Trump Promises to Make Fascism Great Again

As I have often noted, there is perhaps only one political issue on which Donald Trump has been relatively consistent throughout his public life, including during his presidential campaign: socialized medicine. He loves it, thinks it is the greatest thing, and has frequently promised universal health care coverage, provided by the federal government, as his policy goal. That, after all, is why the GOP establishment supported him during the primaries, as they (and Trump, by the way) supported Mitt Romney, the godfather of ObamaCare, in 2012.

Now, having vowed to steal the glory of being America’s Party of Universal Healthcare from the Democrats — he and his millions of clapping seals call that “winning” — Trump is trying to carry the old McConnell-Boehner lie of “Repeal and Replace” right through the 2020 election. (Trump supporters sold their pre-2015 memories to the devil when they signed on with the cult, but the rest of us remember that Repeal and Replace was the GOP establishment’s health care slogan long before Trump adopted it during his campaign.)

In other words, “Vote for Republicans in 2020, and we promise to give you that great health care plan that we’ve promised during each of the past four elections — and which we didn’t give you back when we actually did hold the White House and both chambers of Congress just a few months ago.”

(I notice that the editor-in-chief over at Right Scoop thinks this is a very clever move on Trump’s part — “I like what Trump is doing here” — because, although previously a pretty harsh Trump critic, he has since sold his principles for clicks and cash, a move made much easier on his conscience, one assumes, by the world class example set by his good friend Mark Levin, who wins the prize for making personal cowardice and greed look like a principled “Reagan conservative” position.)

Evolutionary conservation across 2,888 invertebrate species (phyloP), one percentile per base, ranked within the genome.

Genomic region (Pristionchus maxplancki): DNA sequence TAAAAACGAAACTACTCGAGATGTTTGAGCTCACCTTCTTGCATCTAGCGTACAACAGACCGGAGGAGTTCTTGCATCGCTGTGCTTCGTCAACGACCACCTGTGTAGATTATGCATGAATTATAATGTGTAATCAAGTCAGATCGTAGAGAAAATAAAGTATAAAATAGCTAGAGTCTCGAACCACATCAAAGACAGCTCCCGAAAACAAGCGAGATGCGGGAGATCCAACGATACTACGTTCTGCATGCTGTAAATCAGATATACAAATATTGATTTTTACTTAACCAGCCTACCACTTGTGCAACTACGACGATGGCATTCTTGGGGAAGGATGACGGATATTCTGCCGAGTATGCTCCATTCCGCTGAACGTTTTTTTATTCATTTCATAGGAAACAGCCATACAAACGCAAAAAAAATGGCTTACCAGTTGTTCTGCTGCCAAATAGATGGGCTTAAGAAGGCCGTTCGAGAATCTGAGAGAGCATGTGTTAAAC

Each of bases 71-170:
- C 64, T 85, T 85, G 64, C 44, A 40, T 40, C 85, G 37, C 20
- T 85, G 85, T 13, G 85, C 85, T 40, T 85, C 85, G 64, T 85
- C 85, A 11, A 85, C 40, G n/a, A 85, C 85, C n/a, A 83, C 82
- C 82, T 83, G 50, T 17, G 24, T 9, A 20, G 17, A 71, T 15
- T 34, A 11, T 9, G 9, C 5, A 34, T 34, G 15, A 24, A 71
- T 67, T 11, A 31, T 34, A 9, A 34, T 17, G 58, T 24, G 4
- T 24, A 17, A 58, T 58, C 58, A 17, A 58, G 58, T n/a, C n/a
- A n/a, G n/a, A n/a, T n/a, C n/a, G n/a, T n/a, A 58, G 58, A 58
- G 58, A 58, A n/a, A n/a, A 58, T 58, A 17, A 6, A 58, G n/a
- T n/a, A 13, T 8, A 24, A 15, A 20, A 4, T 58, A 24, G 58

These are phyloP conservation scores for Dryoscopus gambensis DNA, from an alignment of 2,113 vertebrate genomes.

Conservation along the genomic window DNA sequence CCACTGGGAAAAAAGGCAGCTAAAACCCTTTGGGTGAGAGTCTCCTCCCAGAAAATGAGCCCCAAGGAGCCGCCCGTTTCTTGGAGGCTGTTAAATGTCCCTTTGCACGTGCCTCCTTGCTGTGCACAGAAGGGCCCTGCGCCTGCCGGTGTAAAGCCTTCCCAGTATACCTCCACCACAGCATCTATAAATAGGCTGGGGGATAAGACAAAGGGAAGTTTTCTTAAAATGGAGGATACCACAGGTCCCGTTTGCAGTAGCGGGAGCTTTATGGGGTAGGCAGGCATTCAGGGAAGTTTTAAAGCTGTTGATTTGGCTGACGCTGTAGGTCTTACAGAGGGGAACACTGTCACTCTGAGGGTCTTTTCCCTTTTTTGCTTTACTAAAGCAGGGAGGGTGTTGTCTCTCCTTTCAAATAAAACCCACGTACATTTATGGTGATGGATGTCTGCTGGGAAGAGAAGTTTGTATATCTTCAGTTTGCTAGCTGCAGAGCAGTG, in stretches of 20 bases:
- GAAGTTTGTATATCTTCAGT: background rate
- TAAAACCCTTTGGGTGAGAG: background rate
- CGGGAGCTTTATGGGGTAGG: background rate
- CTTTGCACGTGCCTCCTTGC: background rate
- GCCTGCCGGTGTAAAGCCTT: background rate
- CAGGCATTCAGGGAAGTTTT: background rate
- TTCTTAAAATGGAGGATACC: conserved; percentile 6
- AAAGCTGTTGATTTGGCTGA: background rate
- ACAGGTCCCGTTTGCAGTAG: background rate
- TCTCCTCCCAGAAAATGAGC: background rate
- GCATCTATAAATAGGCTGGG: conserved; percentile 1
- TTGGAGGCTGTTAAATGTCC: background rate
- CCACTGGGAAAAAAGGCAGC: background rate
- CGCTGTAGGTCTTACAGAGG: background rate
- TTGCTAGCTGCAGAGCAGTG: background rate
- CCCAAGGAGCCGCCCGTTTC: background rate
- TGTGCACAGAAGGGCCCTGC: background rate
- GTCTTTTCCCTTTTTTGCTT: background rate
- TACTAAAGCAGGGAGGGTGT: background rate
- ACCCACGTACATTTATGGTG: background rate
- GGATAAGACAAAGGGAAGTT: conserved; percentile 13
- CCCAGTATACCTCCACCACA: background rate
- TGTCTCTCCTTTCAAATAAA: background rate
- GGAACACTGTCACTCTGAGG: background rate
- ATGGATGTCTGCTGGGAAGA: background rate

But the fact that Trump is a sniveling GOP establishment puppet and compulsive shell-game-playing conman hardly needs to be pointed out yet again. That is just Trump — there is no “real Trump” behind that mask.

So let’s leave that old news aside and get to the real nub of the issue revealed in these latest tweets: Donald Trump is the perfect leader for today’s Republican Party because today’s Republican Party is the party of an Americanized form of corporate fascism, while Trump is, by aspiration and character, a dollar store knock-off of Mussolini.

The Republicans “are developing a really great HealthCare Plan” — why does Trump capitalize random words? (oh, right, he’s a genius) — and this Republican plan will be much better than ObamaCare, because it will allow Americans to keep their “private insurance” but at the same time will “always support Pre-Existing Conditions” — really, what is it with Trump and capitalization? — because he wants the Republican Party to be “known as the Party of Great HealtCare” (sic).